A slip can cause a significant injury just like a fall.

Walking on ice and snow is one of the most dangerous things you may have to do during the winter. Walking on ice or snow is just like driving on ice or snow. You can lose control of your body just as fast as a driver loses control of a car. On walkways, there is visible ice snow, black ice, and ice under the snow. If you have a choice of walking on ice or snow you may want to consider walking in snow for better traction. Check for hidden ice under the snow. Be sure to wear shoes or boots that will give you good traction in the ice and snow. Just as with ice and snow outside, wet shoes can quickly cause a fall or slip. When you walk inside onto a non-carpeted surface it may be very slippery if the bottom of your shoes are wet. Driving a vehicle in the winter presents more opportunities for acute injuries. Use extreme caution when entering or exiting a vehicle. Before exiting a vehicle look at the surface for obvious snow or ice and then check the surface for black ice with your foot. Be prepared in the event your vehicle becomes disabled. Walking on a highway or road can present a significant risk for falls and slips. Be sure you are prepared to shelter in place in your vehicle. It may be a safer place and make it easier for people to find you.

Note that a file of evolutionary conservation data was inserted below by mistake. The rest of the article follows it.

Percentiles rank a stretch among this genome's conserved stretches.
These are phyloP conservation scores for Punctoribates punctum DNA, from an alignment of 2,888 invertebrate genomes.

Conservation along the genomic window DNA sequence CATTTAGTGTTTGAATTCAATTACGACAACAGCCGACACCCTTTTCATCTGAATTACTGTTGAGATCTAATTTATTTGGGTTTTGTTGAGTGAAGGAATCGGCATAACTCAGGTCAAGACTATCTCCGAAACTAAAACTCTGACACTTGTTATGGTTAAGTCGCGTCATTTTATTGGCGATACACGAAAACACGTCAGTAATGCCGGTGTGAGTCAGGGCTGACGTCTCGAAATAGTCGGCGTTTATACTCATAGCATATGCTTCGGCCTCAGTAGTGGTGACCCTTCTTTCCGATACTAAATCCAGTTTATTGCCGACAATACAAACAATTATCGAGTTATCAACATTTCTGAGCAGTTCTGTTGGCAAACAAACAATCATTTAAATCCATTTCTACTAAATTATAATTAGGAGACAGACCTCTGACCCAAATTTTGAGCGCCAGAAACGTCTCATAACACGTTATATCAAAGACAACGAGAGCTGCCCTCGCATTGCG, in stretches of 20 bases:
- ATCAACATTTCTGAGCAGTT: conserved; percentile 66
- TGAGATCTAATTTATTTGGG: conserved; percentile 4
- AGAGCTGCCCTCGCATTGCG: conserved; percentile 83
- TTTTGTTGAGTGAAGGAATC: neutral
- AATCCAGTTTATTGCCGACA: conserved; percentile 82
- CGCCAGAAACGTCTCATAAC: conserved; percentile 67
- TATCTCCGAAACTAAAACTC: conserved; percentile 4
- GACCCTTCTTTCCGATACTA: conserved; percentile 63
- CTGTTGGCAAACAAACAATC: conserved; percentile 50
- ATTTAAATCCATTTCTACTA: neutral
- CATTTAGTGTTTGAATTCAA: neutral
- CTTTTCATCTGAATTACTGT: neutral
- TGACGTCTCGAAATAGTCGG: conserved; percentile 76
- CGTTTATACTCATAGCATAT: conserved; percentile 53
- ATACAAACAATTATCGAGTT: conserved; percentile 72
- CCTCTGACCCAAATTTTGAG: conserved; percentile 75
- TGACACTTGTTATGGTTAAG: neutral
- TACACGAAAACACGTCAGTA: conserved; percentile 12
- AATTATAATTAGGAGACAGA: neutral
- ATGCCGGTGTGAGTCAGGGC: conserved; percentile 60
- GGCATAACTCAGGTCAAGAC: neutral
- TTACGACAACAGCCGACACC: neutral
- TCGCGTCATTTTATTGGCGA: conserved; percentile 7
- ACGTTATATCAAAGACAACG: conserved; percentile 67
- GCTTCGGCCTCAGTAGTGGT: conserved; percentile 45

Obviously, the winter weather presents challenges for everyone. Make a plan and be prepared to be as safe as you can be in the winter months. Dress in layers for warmth. If you routinely go outside in the winter, make sure someone knows your routine and if you are going to vary from it let someone know. If you do not exercise routinely you may want to consider consulting your health care provider before clearing snow or ice. Be prepared if you need to call for help, if you have a cell phone keep it on you and within easy reach. If possible, do not put it in something you carry because if you fall it may slip too far away from you to reach if you incur an injury. A clever idea is to keep an air horn, whistle, and small bright flashlight in your coat pocket. Remember: hypothermia and frost bite can happen quickly. Seek medical attention if your body temperature drops or there are other signs and symptoms of hypothermia or believe you have frost bite, Financial safety, if you have an accident are you financially covered?

For more information about winter safety, reach out to me at marianne@rls-seniors.com.

By Marianne Dougherty, Real Life Solutions